JETRO Global Connection -Accelerate Innovation with Japan-

Interview
ListenField Combines Agriculture with Big Data and Multispectral Vision

(Japan, Thailand)
October 3 2022

This is the first in a series of interviews with startup founders in Japan. Today, we will introduce Dr. Rassarin Chinnachodteernun, founder of agri-tech startup, ListenField.

What is the history of the company?

ListenField was founded in 2017 as an agri-tech business with the vision of improving farm management. Our goals are to use cutting-edge technology and data science to increase farmers' efficiency and help them build sustainable production techniques.

The technology uses remote sensing, including Near Infrared sensors, optical and radar data, to model crop growth. This data can help farmers decide when and where to plant and how to apply fertilizer and other farming inputs. ListenField has expanded to projects in six countries, including Japan, Thailand, Vietnam, India, the USA, and Australia. The main office is in Nagoya, and we also have an office in Bangkok.

Dr. Rassarin Chinnachodteernun (Photo provided by ListenField)

Why did you choose to combine agriculture and technology for your company?

I was born in Thailand and studied data science as a graduate student. I was not from a farming family, but I grew up in a farming town of 250,000 people, Nakhon Nayok, where the primary industry is farming. The town is about 100 km from Bangkok.

Over the years, I saw farmers in this area working hard every day, with little progress or change in the results, despite their significant efforts. During my studies in Japan, I had the chance to work with the National Agriculture and Food Research OrganizationExternal site: a new window will open. (NARO), and I saw research happening to improve farming methods. At that time, I noticed sensors in the fields could provide insight and data on crop health.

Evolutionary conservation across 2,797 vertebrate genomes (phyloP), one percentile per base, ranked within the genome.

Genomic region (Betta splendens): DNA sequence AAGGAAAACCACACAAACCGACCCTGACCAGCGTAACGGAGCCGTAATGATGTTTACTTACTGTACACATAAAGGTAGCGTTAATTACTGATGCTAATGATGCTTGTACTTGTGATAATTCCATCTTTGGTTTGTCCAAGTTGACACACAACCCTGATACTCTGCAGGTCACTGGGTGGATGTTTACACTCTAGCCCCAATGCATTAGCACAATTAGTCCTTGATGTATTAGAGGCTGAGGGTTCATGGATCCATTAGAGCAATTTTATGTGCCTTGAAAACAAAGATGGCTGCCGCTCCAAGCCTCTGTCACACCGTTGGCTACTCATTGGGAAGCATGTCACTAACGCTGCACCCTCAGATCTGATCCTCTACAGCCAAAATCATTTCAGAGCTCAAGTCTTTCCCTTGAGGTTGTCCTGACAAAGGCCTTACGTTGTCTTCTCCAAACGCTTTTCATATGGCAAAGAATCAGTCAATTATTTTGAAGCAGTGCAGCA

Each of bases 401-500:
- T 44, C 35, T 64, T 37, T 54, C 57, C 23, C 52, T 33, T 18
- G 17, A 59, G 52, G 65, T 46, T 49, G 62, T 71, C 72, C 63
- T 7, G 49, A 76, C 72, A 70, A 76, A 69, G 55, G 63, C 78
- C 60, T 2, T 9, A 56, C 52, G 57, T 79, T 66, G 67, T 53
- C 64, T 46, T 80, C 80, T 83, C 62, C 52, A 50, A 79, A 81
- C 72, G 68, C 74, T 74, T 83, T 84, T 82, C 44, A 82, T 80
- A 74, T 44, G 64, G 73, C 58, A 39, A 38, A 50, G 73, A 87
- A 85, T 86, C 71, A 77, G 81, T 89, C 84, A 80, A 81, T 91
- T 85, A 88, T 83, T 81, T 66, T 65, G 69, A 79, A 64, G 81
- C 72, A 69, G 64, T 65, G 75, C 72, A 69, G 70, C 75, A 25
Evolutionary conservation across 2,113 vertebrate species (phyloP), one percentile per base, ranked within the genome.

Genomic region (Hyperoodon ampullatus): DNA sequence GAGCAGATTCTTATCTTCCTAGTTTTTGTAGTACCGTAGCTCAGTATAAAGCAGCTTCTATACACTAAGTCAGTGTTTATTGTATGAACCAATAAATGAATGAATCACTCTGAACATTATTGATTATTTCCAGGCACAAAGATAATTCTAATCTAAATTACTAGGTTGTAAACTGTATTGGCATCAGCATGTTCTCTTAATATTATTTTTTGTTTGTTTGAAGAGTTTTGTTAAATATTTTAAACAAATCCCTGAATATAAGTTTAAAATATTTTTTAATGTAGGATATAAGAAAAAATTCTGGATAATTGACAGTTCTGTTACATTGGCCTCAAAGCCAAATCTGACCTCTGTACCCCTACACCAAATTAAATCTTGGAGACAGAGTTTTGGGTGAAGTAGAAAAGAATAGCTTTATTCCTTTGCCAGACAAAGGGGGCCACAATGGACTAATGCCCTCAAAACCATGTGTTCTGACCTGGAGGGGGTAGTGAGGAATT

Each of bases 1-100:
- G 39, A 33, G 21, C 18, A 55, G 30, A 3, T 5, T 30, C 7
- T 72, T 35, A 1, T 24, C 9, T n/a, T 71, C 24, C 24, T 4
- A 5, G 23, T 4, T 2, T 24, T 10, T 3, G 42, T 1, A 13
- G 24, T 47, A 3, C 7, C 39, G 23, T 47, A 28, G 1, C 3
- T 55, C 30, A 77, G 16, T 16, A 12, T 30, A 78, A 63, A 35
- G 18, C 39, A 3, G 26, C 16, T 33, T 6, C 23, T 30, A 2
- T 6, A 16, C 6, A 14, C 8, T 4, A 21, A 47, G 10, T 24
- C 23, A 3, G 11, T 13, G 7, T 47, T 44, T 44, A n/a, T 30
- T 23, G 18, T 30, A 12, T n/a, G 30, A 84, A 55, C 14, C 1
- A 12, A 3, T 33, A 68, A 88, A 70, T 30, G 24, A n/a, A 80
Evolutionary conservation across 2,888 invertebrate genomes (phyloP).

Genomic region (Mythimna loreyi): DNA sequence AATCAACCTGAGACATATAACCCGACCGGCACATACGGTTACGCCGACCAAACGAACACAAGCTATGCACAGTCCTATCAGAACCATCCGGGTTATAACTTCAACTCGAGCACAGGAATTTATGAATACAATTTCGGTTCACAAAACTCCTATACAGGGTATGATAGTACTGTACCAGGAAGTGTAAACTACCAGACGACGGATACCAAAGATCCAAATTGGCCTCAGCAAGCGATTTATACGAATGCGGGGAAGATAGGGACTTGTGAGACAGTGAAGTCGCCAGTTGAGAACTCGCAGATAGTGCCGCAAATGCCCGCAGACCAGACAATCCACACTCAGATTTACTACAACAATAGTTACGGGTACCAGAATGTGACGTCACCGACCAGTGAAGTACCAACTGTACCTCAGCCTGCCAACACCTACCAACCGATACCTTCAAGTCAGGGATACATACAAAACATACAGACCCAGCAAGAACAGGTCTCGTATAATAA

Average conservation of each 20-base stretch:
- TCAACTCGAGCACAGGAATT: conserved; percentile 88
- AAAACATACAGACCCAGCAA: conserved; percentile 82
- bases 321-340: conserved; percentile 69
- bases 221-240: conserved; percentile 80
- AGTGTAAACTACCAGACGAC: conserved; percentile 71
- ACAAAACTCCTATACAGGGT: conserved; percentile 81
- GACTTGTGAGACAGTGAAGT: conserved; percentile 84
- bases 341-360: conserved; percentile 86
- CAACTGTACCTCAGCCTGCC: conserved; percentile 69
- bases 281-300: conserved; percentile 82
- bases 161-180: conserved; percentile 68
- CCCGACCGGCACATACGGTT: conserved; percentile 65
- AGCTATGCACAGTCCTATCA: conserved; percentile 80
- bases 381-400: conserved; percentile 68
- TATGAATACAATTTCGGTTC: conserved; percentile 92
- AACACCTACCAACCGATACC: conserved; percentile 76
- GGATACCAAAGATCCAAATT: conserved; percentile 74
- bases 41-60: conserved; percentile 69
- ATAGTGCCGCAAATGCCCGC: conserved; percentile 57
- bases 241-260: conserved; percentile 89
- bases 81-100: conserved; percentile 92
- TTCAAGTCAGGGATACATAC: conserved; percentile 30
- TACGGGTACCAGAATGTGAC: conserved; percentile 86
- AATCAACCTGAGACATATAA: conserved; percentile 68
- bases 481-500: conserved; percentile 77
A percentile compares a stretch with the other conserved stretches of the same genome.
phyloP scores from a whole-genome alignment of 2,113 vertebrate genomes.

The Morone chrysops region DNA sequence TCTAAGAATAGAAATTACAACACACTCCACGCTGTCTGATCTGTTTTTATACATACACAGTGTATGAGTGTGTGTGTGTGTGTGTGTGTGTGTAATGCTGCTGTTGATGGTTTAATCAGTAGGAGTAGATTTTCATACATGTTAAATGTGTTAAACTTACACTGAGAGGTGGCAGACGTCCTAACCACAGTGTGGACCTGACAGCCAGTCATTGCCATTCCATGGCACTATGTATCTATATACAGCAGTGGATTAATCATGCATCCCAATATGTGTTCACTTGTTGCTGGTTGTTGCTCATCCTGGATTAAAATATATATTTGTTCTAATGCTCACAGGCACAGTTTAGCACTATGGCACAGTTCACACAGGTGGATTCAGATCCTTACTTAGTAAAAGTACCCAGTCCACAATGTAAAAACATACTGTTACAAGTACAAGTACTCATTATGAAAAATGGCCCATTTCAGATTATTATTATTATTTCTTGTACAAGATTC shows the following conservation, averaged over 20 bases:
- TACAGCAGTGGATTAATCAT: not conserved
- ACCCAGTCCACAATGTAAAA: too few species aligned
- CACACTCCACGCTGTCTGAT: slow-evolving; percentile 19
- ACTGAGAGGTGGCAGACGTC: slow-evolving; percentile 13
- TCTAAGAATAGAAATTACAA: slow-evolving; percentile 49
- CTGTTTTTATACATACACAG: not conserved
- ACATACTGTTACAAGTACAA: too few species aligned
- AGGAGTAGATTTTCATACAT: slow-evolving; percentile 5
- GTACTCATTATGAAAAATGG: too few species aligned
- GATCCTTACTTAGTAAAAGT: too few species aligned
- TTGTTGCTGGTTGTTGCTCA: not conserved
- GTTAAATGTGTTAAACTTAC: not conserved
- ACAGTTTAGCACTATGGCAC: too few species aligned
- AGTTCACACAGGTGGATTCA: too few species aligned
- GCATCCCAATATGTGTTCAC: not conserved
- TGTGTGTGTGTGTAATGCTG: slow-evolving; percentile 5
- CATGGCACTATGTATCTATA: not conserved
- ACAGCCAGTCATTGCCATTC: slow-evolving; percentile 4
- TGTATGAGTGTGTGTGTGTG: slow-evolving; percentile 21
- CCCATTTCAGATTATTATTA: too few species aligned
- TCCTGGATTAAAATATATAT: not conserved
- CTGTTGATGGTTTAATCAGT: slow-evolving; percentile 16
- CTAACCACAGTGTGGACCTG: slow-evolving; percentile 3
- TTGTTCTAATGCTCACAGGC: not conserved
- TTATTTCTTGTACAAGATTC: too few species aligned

With my computer science and computer vision background, I saw the possibility of combining agriculture and technology to benefit the lives and incomes of farmers. To me, agriculture is the art of combining technical expertise and local knowledge.

Collecting soil sample for nutrition analysis as well as setting up soil sensor at the field (Photo provided by ListenField)

NIR scanner for soil nutrition analysis technology (Photo provided by ListenField)

How does data help farming?

On the farms, we can already see how technology affects farmers. For example, a farm producing sweetcorn in Thailand can work with agronomists, sharing data with them in the city. The benefit to farmers is that they could notice issues faster. Through sensing technology, changes or problems in the soil can be identified sooner, without waiting for a farm visit.

By providing data integration and accessibility, there is more connection and communication between farmers, agronomists, agricultural companies, and other parts of the supply chain. Data is gathered from many sources, from remote sensing and radar data to soil health and the weather. Then, it’s put into a model created from machine vision and a numerical model. This shared information can increase efficiency or determine possible sustainability improvements.

ListenField Satellite Imagery Technology and the User Interface (Photo provided by ListenField)